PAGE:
Wednesday, March 23, 2011

The Relief of Abandonment

I am very, very accustomed to being left behind.

It took quite a while to realize that abandonment, often perfectly benign, was an integral part of my life. A general list:

  • My dad (Al) died of leukemia when I was 3
  • My best friend in kindergarten (Missy) moved away the following summer
  • My best friend in first grade (Betsy) moved away the following summer
At this point things stabilized... but I never had another best friend. I don't THINK it was a conscious decision; there just wasn't anyone I clicked with in the years that followed. I went through grade school and high school with many of the same classmates, but none really close.
  • My adoptive stepdad (Chuck) left when I was 17
This I didn't mind at the time; none of us were happy, and he was too strict and broken himself to really be able to show us any affection. But it did mess up the family dynamic; I felt that our stability had left with him.

College was where I actually started to make some good friends; none of them were "besties" but they were consistent and I saw them daily for several years... but as the only one of us actually from Nashville, when school was over, I stayed there... and they all left, to return home or continue their education elsewhere.

I made new friends at my first real job, then went back to school to get a 2nd degree and made some ALMOST best friends with 3 other women. We called ourselves the Honda Club, and they were the closest I've ever had to something approximating best friends. But within a few years, they all left as well, to different cities.

I got a long-term job working with computers at a talent agency, and started making friends there. There were 5 of us who got together frequently for dinner and movies, and we called ourselves Movie Club. But one by one, they left town (except for one of the women, thank God!)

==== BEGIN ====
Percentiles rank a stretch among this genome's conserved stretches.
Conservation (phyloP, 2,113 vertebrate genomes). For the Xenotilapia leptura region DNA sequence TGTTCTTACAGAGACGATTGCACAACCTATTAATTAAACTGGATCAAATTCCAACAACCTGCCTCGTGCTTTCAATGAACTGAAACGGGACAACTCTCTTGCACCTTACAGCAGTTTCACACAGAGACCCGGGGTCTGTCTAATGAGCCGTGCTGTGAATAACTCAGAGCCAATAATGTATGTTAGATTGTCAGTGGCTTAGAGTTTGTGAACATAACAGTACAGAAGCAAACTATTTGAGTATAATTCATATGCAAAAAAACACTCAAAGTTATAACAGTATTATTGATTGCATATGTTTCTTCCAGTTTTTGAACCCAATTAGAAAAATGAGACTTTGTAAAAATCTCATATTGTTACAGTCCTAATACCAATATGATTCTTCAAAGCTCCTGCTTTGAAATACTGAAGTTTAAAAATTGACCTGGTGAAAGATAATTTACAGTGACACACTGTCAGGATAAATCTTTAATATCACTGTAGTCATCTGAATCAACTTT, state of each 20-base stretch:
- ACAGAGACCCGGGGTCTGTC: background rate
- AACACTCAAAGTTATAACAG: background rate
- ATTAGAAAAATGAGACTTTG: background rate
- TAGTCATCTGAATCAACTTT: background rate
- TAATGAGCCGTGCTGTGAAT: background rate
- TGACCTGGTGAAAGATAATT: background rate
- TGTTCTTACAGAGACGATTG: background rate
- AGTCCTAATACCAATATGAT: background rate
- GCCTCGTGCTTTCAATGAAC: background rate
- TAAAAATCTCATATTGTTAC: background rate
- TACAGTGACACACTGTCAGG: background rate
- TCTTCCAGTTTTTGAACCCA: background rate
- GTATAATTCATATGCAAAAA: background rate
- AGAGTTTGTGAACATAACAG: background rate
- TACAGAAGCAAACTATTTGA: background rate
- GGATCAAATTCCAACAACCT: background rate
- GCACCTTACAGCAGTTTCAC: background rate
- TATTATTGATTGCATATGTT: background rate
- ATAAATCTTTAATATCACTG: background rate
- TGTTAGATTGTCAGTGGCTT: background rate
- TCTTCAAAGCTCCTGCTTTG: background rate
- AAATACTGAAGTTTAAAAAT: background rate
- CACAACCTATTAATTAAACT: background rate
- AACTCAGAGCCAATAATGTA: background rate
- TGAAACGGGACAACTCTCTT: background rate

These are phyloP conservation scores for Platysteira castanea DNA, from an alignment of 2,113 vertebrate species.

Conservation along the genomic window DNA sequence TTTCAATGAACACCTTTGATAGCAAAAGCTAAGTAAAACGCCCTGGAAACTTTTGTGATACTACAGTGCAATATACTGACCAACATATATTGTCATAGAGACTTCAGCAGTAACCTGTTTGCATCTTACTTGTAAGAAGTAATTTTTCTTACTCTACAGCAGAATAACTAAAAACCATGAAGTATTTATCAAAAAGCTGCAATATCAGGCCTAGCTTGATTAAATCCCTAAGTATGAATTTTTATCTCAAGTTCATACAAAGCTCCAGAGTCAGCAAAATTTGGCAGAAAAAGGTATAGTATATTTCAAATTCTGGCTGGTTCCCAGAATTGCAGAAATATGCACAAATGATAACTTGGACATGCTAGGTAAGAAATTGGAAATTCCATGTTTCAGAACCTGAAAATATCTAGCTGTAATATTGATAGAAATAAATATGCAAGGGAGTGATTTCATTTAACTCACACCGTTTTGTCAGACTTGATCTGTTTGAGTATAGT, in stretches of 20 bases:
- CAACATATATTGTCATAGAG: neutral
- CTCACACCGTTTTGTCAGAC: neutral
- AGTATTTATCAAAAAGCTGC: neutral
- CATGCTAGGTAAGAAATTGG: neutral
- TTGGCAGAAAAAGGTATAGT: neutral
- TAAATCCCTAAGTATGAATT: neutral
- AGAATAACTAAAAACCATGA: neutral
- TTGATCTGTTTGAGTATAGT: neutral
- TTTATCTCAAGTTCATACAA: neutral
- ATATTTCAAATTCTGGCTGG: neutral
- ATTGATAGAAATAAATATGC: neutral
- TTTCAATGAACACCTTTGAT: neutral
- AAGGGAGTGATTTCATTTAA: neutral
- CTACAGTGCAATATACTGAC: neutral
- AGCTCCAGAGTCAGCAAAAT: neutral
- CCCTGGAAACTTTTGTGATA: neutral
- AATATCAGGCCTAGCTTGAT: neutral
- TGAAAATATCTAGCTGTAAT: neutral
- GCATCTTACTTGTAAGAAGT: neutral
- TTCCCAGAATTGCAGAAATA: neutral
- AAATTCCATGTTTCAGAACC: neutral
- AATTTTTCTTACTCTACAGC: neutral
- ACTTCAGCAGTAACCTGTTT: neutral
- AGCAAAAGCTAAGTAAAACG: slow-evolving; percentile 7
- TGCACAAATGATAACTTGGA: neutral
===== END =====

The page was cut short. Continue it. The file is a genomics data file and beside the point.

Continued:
I feel like I have formed and lost and reformed and lost so many friendships in my life that I'm honestly perturbed when someone actually STAYS. So many times I have been told by a friend that they are leaving town, and I go to the farewell party or give them a parting gift or help them pack... but on a certain mental level, after the sad, weary acceptance of another loss, I'm relieved. I don't know why; in some twisted, broken way... it is what has always happened, and so I don't know how to build a friendship beyond a certain level of development. And now, with their departure, I won't have to deal with the harder, more work-intensive aspects of the natural growth of a friendship.

Now that I'm much older and stable in my society, people from my peer group are proving more likely to stay. And I am beginning to realize that there are aspects to my friends that can annoy and disappoint me, (just as I can definitely annoy and disappoint them!) But never having had to work through this more advanced friendship stage before, I don't quite know how. I'm glad that I am older and wiser enough to be conscious that nobody's perfect, and that this is actually what is SUPPOSED to happen... but I'm afraid of messing up.

And don't even get me started on my incapacity for romantic relationships - at the developmental rate I'm going, I should be ready for dating and marriage around... 70. ;)